So for the past couple weeks, I have been working on a podcasting
platform app in Go (one of the programming languages by Google) that can automatically generate a podcast RSS feed based on a flat-file directory structure.
Basically how it works is by using specially formatted episode names to parse out info for the episode, and pull info for the description from the
_SHOWNOTES.md file corresponding to it. It's very basic but I wanted to avoid more "complex" deployment requirements like an RDBMS or the like. Using a format like this means human-readable file names for downloads, which are very likely to occur for a podcast listener. For the time being, shownotes are plain Markdown files, unparsed (for now), however while writing this I am contemplating moving them to JSON or HTML (whichever is easier to embed in an RSS feed
When a file is changed, the fsnotify/fsnotify package triggers an event that regenerates two files -
The RSS generated does work fine, and I tested it using the Podcast Addict Android app (I usually use Pocket Casts however PA is much easier to test with). The W3 Feed Validation Service does complain a bit (mostly about URLs not matching), but it does work.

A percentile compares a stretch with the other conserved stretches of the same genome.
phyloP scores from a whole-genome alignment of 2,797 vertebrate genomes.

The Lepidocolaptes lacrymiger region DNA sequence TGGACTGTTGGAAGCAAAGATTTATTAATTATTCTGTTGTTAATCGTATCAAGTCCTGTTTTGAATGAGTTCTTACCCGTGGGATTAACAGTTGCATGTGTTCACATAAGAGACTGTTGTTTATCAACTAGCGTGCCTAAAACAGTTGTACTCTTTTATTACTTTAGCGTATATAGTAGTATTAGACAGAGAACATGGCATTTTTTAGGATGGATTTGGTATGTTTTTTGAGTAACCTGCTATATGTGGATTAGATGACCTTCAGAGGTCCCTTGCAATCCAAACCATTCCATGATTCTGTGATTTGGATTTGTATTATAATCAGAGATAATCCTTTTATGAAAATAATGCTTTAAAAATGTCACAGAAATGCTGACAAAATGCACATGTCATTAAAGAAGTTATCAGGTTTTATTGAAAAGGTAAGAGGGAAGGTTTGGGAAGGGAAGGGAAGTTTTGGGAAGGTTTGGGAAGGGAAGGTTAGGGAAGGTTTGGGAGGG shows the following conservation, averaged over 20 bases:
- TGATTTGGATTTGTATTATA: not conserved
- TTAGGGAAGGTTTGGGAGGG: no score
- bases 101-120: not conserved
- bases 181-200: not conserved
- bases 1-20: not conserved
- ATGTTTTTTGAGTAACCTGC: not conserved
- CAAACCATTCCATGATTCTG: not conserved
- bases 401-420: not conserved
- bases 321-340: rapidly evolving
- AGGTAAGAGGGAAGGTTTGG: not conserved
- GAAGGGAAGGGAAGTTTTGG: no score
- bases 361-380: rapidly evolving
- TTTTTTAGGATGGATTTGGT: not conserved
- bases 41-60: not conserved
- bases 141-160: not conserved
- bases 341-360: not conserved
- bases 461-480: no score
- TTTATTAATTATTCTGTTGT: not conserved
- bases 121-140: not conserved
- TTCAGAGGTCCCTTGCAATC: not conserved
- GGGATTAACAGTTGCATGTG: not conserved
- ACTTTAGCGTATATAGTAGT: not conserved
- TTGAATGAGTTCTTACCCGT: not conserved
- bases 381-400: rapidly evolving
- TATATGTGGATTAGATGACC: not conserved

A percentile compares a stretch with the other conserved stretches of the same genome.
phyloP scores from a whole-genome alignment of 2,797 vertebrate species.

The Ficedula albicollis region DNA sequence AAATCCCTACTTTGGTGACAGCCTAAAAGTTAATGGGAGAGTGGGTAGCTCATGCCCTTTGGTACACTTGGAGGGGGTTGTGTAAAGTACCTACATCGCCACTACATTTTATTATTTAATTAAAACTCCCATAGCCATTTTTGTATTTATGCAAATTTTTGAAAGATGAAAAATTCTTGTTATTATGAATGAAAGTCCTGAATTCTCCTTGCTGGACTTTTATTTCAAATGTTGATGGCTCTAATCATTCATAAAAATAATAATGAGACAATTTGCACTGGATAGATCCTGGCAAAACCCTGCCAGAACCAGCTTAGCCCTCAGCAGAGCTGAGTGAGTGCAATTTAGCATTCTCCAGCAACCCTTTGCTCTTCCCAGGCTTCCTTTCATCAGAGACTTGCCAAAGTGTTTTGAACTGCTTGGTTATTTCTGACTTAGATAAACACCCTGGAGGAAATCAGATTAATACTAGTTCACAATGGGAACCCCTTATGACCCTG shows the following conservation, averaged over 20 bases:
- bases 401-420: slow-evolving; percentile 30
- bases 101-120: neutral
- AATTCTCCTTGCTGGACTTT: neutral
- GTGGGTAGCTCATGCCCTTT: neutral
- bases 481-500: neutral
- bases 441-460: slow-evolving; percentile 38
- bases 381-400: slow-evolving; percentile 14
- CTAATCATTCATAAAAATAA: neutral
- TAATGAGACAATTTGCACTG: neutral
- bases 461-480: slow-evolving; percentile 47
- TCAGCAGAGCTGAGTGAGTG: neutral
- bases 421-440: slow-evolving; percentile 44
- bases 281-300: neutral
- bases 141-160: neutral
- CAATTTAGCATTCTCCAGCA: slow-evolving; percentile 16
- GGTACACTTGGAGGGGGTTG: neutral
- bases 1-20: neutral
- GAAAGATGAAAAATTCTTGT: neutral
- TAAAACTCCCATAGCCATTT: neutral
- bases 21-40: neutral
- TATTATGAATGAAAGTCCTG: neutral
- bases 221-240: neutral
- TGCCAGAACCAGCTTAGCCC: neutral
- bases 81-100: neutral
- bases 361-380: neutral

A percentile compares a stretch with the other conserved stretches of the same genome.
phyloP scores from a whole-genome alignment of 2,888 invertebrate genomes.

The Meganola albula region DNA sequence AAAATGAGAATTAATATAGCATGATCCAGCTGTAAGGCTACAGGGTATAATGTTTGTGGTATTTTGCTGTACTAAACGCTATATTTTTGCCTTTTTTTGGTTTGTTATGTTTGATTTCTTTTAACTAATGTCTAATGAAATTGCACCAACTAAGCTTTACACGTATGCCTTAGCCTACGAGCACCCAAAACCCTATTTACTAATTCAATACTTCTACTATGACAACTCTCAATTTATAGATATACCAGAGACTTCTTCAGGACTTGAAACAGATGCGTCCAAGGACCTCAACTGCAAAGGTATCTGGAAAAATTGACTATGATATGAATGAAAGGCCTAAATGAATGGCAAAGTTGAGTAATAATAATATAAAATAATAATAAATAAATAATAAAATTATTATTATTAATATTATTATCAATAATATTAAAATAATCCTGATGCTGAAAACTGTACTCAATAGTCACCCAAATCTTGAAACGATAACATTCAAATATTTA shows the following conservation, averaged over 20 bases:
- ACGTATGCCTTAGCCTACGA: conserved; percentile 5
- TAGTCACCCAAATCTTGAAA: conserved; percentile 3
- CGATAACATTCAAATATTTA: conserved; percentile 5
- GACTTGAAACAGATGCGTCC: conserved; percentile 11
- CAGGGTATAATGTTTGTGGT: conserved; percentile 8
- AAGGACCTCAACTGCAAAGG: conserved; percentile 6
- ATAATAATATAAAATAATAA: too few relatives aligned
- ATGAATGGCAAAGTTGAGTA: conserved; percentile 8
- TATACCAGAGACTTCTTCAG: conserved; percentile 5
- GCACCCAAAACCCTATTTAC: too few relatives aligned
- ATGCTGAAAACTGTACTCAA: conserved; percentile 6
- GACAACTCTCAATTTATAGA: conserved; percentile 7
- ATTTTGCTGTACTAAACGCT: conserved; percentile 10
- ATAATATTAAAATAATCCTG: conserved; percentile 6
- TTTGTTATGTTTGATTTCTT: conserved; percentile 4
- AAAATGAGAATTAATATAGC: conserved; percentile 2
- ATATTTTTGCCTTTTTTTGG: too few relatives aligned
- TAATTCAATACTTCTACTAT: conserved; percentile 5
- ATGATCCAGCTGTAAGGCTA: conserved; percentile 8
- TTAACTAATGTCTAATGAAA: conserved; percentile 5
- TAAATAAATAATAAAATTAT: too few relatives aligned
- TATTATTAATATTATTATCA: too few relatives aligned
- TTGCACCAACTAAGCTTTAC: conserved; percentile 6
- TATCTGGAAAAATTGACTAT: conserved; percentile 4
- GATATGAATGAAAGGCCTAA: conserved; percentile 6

Now the more difficult part - implementing the special iTunes tags to make podcasts more discoverable on platforms. I am opting for iTunes tags over Google Play tags for the simple fact of I'm not sure if iTunes likes
<googleplay:*> tags, but I do know for a fact Google is fine with parsing Apple's tags.
This implementation is taking the form of a fork of the gorilla/feeds. This library is mostly aimed for traditional blog-based RSS feeds, without the fancy iTunes tags (or even working
<image> tags as I discovered). Since I have completed the core functionality of the actual feed generation, that has become my primary focus.
That said, I am planning on deploying the base application to the server soon so that you guys can see a working version of the app, and also so I can start playing around with actual audio podcasts!
Of course the entire development of the app is open source,
and you can follow along and try it out yourself here: gmemstr/whiterabbit. You'll need to
go get a couple requirements, otherwise it's fairly straightforward.
README is a short informative post aimed to inform readers about changes and progress behind the scenes.
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